Which Joe gave his name to ‘sloppy joes’? We look at five interesting sandwiches and their lexical origins.
(of a surface or material) not easily damaged by friction or use.‘a layer of wear-resistant rubber matting’‘wear-resistant carbide blades’
- ‘The keypad is wear-resistant so that as long as you keep it clean, thieves won't be able to detect which keys are most often used.’
- ‘These pans are also very wear-resistant.’
- ‘In which of these areas could plastic wear-resistant materials be used?’
- ‘We can harden aluminum parts to make them even more wear-resistant.’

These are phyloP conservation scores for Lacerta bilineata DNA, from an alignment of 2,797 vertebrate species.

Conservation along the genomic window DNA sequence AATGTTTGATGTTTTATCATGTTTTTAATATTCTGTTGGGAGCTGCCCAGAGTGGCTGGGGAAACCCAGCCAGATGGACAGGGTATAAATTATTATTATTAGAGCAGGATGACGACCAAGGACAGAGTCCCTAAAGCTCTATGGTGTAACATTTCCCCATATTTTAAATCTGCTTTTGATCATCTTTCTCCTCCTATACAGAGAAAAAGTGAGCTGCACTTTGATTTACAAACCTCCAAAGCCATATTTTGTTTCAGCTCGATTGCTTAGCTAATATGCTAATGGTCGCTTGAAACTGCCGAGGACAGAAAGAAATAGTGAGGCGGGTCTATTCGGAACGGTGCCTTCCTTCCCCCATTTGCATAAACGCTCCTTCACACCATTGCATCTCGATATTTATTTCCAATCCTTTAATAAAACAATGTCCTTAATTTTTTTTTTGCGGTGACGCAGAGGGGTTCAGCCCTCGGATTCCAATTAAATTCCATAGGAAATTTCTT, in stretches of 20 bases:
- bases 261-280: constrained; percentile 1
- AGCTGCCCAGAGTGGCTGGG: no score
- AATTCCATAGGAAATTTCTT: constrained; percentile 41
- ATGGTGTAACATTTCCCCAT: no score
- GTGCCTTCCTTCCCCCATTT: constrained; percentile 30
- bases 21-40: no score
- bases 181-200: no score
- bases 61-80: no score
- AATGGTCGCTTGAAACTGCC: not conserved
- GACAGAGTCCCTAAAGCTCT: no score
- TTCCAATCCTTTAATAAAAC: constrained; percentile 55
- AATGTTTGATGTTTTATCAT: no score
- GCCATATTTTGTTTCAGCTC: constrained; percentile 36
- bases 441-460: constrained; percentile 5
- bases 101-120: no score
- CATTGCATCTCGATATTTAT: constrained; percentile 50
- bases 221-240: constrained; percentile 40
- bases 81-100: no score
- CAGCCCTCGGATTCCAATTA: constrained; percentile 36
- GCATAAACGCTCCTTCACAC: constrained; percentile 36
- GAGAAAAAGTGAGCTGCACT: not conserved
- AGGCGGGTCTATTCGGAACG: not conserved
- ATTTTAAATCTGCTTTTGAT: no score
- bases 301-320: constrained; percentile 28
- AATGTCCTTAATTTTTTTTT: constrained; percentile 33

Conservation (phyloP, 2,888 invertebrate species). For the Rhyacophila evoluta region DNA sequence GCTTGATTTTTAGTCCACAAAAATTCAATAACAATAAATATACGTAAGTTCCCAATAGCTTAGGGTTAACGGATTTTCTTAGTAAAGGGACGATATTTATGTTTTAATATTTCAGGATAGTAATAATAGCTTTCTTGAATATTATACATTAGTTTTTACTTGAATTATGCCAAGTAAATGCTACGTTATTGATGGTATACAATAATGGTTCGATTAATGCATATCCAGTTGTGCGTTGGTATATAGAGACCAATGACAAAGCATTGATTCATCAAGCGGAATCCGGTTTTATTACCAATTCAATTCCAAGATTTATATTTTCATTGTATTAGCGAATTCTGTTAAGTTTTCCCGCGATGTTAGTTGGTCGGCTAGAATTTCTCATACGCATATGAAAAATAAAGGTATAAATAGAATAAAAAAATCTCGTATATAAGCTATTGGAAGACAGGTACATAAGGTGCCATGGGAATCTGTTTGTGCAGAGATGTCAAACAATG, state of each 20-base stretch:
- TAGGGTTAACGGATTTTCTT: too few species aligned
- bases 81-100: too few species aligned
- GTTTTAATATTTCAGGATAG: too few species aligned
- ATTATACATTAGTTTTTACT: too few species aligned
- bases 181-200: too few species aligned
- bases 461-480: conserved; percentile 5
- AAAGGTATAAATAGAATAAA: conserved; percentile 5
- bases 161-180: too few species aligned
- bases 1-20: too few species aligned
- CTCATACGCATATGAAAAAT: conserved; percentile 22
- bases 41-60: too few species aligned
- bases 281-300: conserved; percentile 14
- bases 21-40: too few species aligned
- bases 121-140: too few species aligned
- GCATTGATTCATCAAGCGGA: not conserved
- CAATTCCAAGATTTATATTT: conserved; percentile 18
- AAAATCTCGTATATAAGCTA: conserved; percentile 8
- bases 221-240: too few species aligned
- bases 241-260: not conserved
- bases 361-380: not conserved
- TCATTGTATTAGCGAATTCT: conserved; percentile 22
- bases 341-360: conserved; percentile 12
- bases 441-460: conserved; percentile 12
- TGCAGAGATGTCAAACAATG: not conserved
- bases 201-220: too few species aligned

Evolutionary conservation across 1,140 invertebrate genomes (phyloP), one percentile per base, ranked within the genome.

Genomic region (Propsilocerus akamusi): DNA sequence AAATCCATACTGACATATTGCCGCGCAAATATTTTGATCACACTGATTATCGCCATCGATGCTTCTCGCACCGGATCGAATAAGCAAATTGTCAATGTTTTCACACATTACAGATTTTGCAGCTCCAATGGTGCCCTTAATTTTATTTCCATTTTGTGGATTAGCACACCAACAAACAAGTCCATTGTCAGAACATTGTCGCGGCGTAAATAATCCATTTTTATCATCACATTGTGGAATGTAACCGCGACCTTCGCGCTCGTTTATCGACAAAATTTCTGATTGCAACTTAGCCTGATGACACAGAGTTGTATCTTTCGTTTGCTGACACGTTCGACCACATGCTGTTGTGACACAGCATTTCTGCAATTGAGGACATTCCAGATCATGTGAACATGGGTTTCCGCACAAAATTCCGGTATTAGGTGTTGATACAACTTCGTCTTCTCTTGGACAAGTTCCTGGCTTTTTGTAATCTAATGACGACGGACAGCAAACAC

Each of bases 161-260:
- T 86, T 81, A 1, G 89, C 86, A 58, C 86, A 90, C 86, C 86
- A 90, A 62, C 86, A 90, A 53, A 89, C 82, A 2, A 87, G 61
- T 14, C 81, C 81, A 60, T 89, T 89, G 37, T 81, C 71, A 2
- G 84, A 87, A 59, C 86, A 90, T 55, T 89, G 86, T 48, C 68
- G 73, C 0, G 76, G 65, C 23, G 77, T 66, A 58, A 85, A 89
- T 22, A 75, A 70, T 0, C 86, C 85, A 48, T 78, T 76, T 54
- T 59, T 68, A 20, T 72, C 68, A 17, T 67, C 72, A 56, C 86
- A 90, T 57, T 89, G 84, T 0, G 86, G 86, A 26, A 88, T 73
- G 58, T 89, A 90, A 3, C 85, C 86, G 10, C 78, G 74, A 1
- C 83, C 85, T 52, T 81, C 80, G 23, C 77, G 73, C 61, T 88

- ‘Bermudagrass and zoysiagrass, followed closely by perennial ryegrass, are among the most wear-resistant species.’
- ‘The metallic plating was either nickel or chromium which presented a hard, wear-resistant surface capable of being highly polished.’
- ‘A tip made of wear-resistant material is suited for use with abrasive resins.’
- ‘Movement is fine tuned, and each leg is fitted with a wear-resistant sole.’
- ‘Hardened stainless steel is the most wear-resistant material, but it is also the most expensive.’
We take a look at several popular, though confusing, punctuation marks.
From Afghanistan to Zimbabwe, discover surprising and intriguing language facts from around the globe.
The definitions of ‘buddy’ and ‘bro’ in the OED have recently been revised. We explore their history and increase in popularity.